m/s 3 f 5
Fairfax, Virginia 22030-4444
September 07, 2000
You are receiving this note because you told Eric Burnette, Emile Morse, Sharon Laskowski, or Wayne Gray that you were interested in participating in the NIST CIFter web usability study. Let me take a few paragraphs to remind you about CIFter.
The CIFter study is intended to be an in-depth usability evaluation of the same website by multiple usability experts. The goal of CIFter is to identify and quantify the best web usability practices and thereby start the process of defining web usability standards. NIST (the National Institute of Standards and Technology) and the personal finance website, The Motley Fool, are putting a limited version of the Motley Fool website on a CD-ROM. (I will refer to this CD as the CIFter website to avoid possible confusion with the live and always changing Motley Fool website.). As this was going on, Motley Fool and NIST were working to develop a set of usability questions. These questions are intended to be the same sorts of questions that Motley Fool would pose to an outside consultant whom they had hired to evaluate their website.
We have two goals for the CIFter study. The first goal is to identify web usability practices that are efficient, economical, and effective. To achieve this goal we will be asking 6-18 usability evaluation groups to perform evaluations of the CIFter website. I will take the lead in comparing and contrasting the evaluations and in ensuring that the results are disseminated in all of the usual professional outlets. Our second goal is to publish a second CD that will contain the outcome of CIFter. This CD could be used by students or anyone else to compare their evaluation of the Motley Fool website with the evaluations conducted during CIFter. This data set of evaluations may well become the benchmark for training the next generation of usability evaluation specialists.
1. CIFter is a compound acronym. The CIF is the Common Industry Format for reporting the results of usability evaluations. The CIF has been developed by a consortium of developer and user companies to standardize expectations regarding usability testing and reporting (for background, see http://www.nist.gov/iusr). The "ter" in CIFter, is the "test, evaluation, and report" of the CIF. NIST has tested the CIF on conventional (i.e., non-web) software. Part of CIFter will be a test of the CIF as a reporting instrument for usability evaluations of websites.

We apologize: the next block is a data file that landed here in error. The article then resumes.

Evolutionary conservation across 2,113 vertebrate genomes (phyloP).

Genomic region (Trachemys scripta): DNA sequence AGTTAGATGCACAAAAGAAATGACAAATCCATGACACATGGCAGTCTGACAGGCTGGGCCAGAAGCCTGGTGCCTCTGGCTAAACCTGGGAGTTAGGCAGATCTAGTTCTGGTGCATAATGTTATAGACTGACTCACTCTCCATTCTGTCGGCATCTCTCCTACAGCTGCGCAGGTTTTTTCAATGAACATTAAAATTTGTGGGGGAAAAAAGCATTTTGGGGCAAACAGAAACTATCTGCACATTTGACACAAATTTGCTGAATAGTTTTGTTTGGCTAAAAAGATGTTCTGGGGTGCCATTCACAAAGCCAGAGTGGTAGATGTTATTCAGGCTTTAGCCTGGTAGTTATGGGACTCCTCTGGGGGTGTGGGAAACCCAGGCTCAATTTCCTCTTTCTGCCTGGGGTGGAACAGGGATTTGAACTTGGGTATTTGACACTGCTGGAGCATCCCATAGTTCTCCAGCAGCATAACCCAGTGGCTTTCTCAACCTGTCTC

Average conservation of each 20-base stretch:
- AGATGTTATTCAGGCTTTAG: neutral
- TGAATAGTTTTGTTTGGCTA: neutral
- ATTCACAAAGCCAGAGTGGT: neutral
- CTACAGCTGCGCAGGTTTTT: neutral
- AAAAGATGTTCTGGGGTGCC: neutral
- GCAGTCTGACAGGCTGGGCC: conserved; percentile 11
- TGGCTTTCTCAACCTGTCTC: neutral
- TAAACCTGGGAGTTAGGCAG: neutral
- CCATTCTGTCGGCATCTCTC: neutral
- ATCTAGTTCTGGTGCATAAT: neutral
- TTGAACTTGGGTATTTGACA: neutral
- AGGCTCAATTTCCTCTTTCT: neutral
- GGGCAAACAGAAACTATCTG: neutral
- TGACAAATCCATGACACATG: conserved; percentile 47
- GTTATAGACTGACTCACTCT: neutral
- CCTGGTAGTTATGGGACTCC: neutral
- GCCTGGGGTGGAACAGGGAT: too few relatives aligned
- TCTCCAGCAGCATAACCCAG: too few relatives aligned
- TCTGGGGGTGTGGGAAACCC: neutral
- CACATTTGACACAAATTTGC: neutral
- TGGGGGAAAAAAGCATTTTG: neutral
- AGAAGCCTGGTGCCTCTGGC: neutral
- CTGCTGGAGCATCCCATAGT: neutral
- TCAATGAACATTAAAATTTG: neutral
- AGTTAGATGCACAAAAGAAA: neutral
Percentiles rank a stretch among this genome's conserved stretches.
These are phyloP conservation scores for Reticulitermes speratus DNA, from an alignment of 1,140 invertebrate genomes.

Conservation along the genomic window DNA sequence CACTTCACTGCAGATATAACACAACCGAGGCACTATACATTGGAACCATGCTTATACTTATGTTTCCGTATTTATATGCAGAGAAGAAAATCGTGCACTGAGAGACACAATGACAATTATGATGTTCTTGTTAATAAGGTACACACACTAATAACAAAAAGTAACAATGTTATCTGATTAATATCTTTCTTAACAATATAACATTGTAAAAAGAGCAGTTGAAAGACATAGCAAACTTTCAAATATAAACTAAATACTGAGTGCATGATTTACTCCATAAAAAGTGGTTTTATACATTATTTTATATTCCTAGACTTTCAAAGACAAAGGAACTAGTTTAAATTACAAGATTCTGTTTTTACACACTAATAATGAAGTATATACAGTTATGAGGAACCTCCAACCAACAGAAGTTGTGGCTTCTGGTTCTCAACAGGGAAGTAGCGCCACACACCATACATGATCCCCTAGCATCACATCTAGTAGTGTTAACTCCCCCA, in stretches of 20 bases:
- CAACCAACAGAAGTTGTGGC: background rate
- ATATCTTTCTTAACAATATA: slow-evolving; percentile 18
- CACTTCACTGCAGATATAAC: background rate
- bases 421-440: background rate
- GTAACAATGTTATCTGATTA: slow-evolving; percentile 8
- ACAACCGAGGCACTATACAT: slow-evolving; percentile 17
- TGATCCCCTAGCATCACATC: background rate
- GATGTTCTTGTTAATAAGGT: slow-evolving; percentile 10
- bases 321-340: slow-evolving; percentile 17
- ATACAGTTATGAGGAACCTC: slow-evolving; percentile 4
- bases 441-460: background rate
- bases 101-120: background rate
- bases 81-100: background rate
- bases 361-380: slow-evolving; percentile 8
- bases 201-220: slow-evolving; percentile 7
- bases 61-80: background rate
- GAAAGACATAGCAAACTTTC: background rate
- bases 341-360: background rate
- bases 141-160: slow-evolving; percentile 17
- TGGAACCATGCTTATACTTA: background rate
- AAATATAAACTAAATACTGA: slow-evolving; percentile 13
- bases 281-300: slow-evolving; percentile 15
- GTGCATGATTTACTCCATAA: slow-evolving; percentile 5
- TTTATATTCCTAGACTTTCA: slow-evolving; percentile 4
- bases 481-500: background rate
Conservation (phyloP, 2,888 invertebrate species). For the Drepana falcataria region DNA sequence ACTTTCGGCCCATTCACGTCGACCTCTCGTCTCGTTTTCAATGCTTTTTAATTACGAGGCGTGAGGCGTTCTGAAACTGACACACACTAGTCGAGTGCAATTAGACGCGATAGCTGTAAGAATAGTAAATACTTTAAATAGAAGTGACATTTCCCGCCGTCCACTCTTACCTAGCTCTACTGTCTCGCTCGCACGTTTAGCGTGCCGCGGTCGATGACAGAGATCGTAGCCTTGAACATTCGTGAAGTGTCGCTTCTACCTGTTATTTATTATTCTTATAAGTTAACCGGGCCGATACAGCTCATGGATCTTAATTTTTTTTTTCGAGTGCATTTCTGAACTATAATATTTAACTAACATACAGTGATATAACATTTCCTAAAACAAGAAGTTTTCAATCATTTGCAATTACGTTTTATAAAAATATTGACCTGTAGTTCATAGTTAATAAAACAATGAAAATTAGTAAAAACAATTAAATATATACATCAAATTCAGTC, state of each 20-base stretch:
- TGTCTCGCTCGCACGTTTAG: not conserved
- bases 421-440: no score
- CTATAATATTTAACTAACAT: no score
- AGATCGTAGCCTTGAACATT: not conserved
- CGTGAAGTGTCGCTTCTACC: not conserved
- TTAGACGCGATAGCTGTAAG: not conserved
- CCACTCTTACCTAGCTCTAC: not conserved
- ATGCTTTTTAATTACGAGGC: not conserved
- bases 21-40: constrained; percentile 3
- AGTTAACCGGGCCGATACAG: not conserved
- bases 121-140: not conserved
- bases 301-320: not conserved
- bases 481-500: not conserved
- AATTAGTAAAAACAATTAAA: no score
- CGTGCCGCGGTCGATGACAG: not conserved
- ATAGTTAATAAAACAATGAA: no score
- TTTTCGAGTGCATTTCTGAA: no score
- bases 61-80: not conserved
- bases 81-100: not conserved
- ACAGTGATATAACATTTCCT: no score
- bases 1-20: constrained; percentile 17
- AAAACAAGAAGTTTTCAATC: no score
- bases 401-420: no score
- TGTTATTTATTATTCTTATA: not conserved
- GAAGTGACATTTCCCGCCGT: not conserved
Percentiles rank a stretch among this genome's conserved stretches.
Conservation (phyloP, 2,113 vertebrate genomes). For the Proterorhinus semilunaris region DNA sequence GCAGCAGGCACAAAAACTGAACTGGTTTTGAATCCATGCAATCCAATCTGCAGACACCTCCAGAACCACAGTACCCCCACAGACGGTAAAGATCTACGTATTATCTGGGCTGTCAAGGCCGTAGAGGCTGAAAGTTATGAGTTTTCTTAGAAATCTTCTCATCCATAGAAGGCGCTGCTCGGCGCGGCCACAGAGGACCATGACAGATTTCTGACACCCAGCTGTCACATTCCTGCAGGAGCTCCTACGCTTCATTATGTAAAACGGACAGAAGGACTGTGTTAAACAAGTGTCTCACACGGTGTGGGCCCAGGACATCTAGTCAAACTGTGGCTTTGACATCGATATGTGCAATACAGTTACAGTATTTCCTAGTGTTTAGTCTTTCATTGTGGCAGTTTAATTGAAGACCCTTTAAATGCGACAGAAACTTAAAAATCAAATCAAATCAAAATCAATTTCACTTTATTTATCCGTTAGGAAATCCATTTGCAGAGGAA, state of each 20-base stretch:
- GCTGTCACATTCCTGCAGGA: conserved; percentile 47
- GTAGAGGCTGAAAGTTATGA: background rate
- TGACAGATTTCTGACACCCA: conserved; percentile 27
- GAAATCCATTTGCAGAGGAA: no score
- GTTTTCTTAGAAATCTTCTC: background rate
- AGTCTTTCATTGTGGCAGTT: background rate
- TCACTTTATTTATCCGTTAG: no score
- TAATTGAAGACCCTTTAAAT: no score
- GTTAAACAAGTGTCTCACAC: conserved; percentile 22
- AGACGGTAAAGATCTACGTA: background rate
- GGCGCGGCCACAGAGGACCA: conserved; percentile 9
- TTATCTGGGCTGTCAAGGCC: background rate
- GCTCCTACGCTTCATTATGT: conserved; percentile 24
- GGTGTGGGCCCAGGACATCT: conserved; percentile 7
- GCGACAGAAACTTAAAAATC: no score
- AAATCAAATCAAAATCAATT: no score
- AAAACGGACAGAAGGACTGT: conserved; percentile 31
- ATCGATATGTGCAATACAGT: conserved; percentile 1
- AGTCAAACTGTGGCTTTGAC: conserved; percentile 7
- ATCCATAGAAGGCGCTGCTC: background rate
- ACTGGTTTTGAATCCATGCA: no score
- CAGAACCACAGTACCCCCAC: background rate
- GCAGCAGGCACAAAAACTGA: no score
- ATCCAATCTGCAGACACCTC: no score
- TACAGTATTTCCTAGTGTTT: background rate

2. Another part of CIFter will be the incorporation into the CIFter CD of three usability analysis software tools for the quantitative evaluation of websites: WebVIP, VISVIP, and JWands. WebVIP is an event capture tool. VISVIP is a user path visualization tool. JWands is a tool developed by Andy Sears to simulate the effect of different connection speeds (e.g., 28,800 versus T1) on website use.
3. We are looking for 6 to 18 groups of web usability experts to do a usability evaluation of the CIFter website. Our intent is to find a diverse assortment of individuals and groups. In this diversity we hope to approximate the diversity of groups out there who are currently doing website evaluation. For example, we are looking for university professors who may want to incorporate the evaluation into a class project, in-house usability labs that typically do evaluation of software developed internally, in-house labs that typically evaluate software (web or non-web) before or after it is purchased from someone else, and companies or individuals that do usability evaluation for hire. If one of these descriptions does not fit you then let me know and I will amend my list. Our goal is to be inclusive not exclusive. If you do or teach usability evaluation for a living, then we want you to participate in CIFter.
We are asking you to do a usability evaluation for free. To keep this manageable, the level of effort that we are expecting each group to donate is approximately one person-month. Those of you who are accustomed to "billable hours" should keep count of what the billable hours would be for your involvement. Those of you who do not keep billable hours should do so for this effort.